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President Proposes Cuts to EPA

Wednesday, March 22, 2017

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The federal agency responsible for environmental protection efforts, enforcing lead-based paint renovation laws, and regulating chemicals found in paints and coatings would see a 31 percent slash in its budget under President Donald J. Trump’s 2018 preliminary budget proposal.

In his first White House budget plan released March 16, President Trump submitted to Congress a blueprint spending plan for fiscal year 2018 that increases military spending and “reprioritize[s] Federal spending so that it advances the safety and security of the American people.” A full budget proposal is set for later this spring, but this document is intended to start Congressional conversation.

Energy Star
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Some 3,200 EPA employees would lose their jobs and more than 50 EPA programs, including Energy Star and other initiatives, would be on the eliminated, according to the budget blueprint.

Reactions to the document have been mixed. Congress could temper the President’s proposals in deliberations, reports Reuters.

EPA Budget Details

The president proposes a $5.7 billion budget for the Environmental Protection Agency. That’s down from its 2017 budget of $8.1 billion. The cuts reflect “the President’s priority to ease the burden of unnecessary Federal regulations that impose significant costs for workers and consumers without justifiable environmental benefits.”

Some 3,200 agency employees would lose their jobs and more than 50 EPA programs, including Energy Star and other initiatives, would be eliminated, according to the budget blueprint.

The proposal also indicates EPA’s enforcement budget would be $129 million below its 2017 level. EPA enforcement efforts would be refocused to areas not addressed by states, cutting the Office of Enforcement and Compliance Assurance from $548 million to $419 million.

The administration stresses drinking water and wastewater infrastructure in the budget document, increasing funding to the State Revolving Funds by $4 million to $2.3 billion, and providing $20 million for the Water Infrastructure Finance and Innovation Act.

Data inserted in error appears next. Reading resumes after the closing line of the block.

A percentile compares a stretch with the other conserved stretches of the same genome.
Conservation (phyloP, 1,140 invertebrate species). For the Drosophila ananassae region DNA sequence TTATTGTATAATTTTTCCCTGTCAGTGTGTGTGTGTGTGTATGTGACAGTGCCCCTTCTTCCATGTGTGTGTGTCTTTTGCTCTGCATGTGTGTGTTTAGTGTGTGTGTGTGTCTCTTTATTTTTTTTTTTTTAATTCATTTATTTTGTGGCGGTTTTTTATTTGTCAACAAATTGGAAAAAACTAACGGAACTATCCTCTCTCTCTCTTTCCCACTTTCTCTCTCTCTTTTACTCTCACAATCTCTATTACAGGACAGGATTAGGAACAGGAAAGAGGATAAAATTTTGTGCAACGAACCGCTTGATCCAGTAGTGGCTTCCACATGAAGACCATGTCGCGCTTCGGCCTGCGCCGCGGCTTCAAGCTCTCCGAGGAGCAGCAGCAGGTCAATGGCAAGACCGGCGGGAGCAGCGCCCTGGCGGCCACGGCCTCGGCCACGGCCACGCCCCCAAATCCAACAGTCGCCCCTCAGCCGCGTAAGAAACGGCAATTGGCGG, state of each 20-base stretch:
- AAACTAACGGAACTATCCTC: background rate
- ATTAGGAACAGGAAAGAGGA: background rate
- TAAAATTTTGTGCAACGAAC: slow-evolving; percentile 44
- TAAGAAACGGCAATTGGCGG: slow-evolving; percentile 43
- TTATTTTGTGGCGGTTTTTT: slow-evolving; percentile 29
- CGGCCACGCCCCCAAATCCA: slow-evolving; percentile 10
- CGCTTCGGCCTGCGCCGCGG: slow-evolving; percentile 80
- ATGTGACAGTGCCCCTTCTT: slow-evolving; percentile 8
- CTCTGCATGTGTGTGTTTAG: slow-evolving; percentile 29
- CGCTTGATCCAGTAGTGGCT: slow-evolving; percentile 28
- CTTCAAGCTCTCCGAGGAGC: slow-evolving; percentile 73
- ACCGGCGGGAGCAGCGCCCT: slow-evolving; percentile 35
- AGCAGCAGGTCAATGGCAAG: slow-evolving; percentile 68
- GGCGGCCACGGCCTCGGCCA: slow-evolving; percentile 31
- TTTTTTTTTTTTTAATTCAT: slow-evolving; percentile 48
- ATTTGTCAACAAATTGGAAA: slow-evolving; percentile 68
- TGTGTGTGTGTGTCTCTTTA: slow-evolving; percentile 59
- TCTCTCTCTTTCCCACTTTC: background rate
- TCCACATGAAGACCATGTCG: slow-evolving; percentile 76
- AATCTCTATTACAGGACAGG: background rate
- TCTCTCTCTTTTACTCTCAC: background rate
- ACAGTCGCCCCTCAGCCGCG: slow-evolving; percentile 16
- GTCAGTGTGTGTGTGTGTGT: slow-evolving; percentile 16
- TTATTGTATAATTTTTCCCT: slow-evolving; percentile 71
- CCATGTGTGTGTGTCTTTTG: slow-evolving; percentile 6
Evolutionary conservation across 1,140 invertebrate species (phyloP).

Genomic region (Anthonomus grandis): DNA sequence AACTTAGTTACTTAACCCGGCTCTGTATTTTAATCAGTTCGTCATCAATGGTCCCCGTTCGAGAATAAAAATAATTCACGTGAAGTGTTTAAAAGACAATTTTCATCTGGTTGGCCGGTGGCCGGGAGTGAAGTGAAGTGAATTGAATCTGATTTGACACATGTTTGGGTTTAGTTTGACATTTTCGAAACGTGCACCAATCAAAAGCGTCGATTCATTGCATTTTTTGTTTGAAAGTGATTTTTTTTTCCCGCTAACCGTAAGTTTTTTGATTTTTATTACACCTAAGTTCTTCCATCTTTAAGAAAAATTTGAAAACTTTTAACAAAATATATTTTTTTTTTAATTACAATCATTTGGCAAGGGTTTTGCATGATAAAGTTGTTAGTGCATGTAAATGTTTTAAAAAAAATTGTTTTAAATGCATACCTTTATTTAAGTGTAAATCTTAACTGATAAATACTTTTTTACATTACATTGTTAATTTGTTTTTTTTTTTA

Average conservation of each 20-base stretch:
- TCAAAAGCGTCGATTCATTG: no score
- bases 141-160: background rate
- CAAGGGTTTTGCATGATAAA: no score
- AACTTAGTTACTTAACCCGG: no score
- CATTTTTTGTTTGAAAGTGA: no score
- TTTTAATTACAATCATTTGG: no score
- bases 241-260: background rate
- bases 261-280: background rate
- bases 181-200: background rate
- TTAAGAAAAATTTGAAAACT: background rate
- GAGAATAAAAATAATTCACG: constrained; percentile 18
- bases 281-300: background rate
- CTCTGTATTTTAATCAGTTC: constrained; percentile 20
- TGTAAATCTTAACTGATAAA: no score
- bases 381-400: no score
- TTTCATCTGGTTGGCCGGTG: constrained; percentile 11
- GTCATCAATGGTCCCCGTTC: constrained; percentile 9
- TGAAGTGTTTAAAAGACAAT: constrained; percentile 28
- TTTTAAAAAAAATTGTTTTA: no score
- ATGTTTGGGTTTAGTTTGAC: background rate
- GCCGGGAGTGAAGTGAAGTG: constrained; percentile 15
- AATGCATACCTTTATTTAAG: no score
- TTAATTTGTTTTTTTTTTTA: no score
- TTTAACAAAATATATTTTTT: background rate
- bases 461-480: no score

The Clean Power Plan, which focuses on climate change and renewable energy, would be cut completely. Superfund cleanup would be cut by about a third, down $330 million to $762 million. The EPA’s Office of Research and Development would have its funding reduced by nearly half, from $483 million to $250 million, shrinking or eliminating programs like STAR research grants.

HUD, DOL Plans

The President requests a $40.7 billion in gross discretionary funding for the Department of Housing and Urban Development, a 13.2 percent decrease from the year prior, according to the document.

The budget would “promote healthy and lead-safe homes” by providing $130 million, an increase of $20 million over 2017, for the mitigation of lead-based paint and other hazards in low-income homes, according to the blueprint.

The budget cuts the Department of Labor’s discretionary spending by $2.5 billion, or 21 percent, eliminating the Occupational Safety and Health Administration’s $11 million training grants program, which the administration calls “unproven.”

The budget purports to “help States expand apprenticeship, an evidence-based approach to preparing workers for jobs.”


Tagged categories: Department of Labor; Enforcement; Environmental Protection; EPA; Health and safety; Housing; HUD; Lead; Regulations

Comment from peter gibson, (3/23/2017, 1:42 PM)

Perfect. Don't need the EPA getting in the way of commerce. Excellent news. Been waiting for this. Has China,India, Brazil got EPA... no ! The Greens hate this. Sensible environmentalism ..not feel good.

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